The 2015 amendments to the anti-trafficking provisions in the Federal Acquisition Regulation will apply to all federal contracts and subcontracts awarded after March 2, 2015. Existing IDIQ contracts for which additional orders are anticipated will be modified “on a bilateral basis” to include the new language in FAR 52.222-50. See 80 Fed. Reg. 4967 (Jan. 29, 2015). The changes implement the requirements outlined in Executive Order 13627 (Sept. 25, 2012) and the anti-trafficking provisions of the 2013 National Defense Authorization Act, Public Law No. 112-239 (Jan. 2, 2013), codified in 22 U.S.C. Chapter 78.

Here we present some of the background on the original FAR clause and a summary of the new requirements. A redline version of the 2015 amendments to FAR 52.222-50 is available here.

The original FAR language on human trafficking

A contract clause prohibiting severe forms of human trafficking, procurement of commercial sex acts, and the use of forced labor has appeared in federal service contracts since April 2006. See 71 Fed. Reg. 20301 (Apr. 19, 2006) [pdf]. The 2006 version of the anti-trafficking clause included a general prohibition applicable to federal service contractors and a requirement to establish policies and procedures to ensure employee compliance. It required contractors to notify employees of the policy and to establish an appropriate employee awareness program. It required contractors to notify the government of an alleged violation and specified penalties for human trafficking violations. The original interim version of FAR 52.222-50 was also a mandatory flowdown in all subcontracts for the acquisition of services.

FAR 52.222-50 was expanded in 2007 to cover all federal contracts and subcontracts, including those for supplies and for commercial items. See 72 Fed. Reg. 46335 (Aug. 7, 2007). The clause was revised again in January 2009. See 74 Fed. Reg. 2741 (Jan. 15, 2009). The main substantive addition at that time was the addition of language making it clear that a contracting officer could consider the adoption of a Trafficking in Persons awareness program as a mitigating factor in determining the appropriate remedy for a trafficking violation.

The 2015 FAR amendments

The 2015 amendments to FAR Subpart 22.17 and FAR 52.222-50 go well beyond the original requirements. They introduce a list of specific types of conduct that had not previously appeared in the clause. They add a requirement for many contractors to implement trafficking compliance plans and to certify the absence of any trafficking activities every year. They also modify the mandatory disclosure obligations and specify the minimum level of cooperation required of contractors responding to a trafficking investigation. Finally, the amendments to the FAR clause expand the list of contracting relationships subject to the anti-trafficking clause.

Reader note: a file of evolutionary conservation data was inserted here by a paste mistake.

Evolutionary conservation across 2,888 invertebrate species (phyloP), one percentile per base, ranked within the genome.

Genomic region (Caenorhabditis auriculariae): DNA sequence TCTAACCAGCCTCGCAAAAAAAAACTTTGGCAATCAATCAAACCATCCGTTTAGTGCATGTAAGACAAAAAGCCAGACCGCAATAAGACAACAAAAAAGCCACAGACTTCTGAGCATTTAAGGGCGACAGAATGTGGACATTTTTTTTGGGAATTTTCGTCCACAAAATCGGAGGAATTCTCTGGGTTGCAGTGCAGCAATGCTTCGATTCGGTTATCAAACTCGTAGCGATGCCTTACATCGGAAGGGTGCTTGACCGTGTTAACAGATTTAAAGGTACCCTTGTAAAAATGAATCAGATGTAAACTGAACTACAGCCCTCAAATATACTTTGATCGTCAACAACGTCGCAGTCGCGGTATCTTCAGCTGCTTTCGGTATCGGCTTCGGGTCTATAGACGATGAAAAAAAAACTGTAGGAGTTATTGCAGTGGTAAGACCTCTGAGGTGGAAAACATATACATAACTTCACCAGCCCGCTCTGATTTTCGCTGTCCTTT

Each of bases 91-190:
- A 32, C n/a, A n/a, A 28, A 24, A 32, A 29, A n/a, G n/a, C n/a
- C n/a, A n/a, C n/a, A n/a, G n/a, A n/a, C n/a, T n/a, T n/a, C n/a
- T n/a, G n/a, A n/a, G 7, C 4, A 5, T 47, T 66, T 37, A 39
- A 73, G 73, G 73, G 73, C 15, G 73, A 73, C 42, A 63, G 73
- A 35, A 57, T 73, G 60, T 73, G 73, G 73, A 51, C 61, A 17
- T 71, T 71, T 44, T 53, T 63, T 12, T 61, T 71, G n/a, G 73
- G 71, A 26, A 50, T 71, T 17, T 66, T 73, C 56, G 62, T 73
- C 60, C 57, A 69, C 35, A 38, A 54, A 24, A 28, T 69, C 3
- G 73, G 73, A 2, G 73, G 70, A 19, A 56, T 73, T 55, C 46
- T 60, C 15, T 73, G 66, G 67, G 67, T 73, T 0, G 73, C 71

1. Expanded list of prohibited conduct

In addition to the existing prohibition against severe forms of human trafficking, procurement of commercial sex acts, and the use of forced labor in the performance of government contracts, the amendments include six new prohibited activities. They appear in paragraphs four to nine of FAR 52.222-50(b):

  • Contractors and subcontractors may not “[d]estroy, conceal, confiscate, or otherwise deny access by an employee to the employee’s identity or immigration documents, such as passports or drivers’ license, regardless of issuing authority.” FAR 52.222-50(b)(4).
  • Contractors may not “[u]se misleading or fraudulent practices during the recruitment of employees or offering of employment . . . .” or “[u]se recruiters that do not comply with local labor law of the country in which the recruiting takes place.” FAR 52.222-50(b)(5).
  • Contractors may not “[c]harge employees recruitment fees.” FAR 52.222-50(b)(6).
  • In some circumstances, contractors may not “[f]ail to provide return transportation or pay for the cost of return transportation upon the end of employment.” FAR 52.222-50(b)(7).
  • Contractors may not “[p]rovide or arrange for housing that fails to meet the host country housing and safety standards.” FAR 52.222-50(b)(8).
  • Finally, contractors may not “[f]ail to provide an employment contract, recruitment agreement, or other required work document in writing” if they are separately required to do so by law or by contract. FAR 52.222-50(b)(9). A written work document must be provided at least five days before the employee relocates. It must be in a language the employee understands and contain “details about work description, wages, prohibition on charging recruitment fees, work location(s), living accommodations and associated costs, time off, roundtrip transportation arrangements, grievance process, and the content of applicable laws and regulations that prohibit trafficking in persons.” FAR 52.222-50(b)(9).

2. Changes in reporting requirements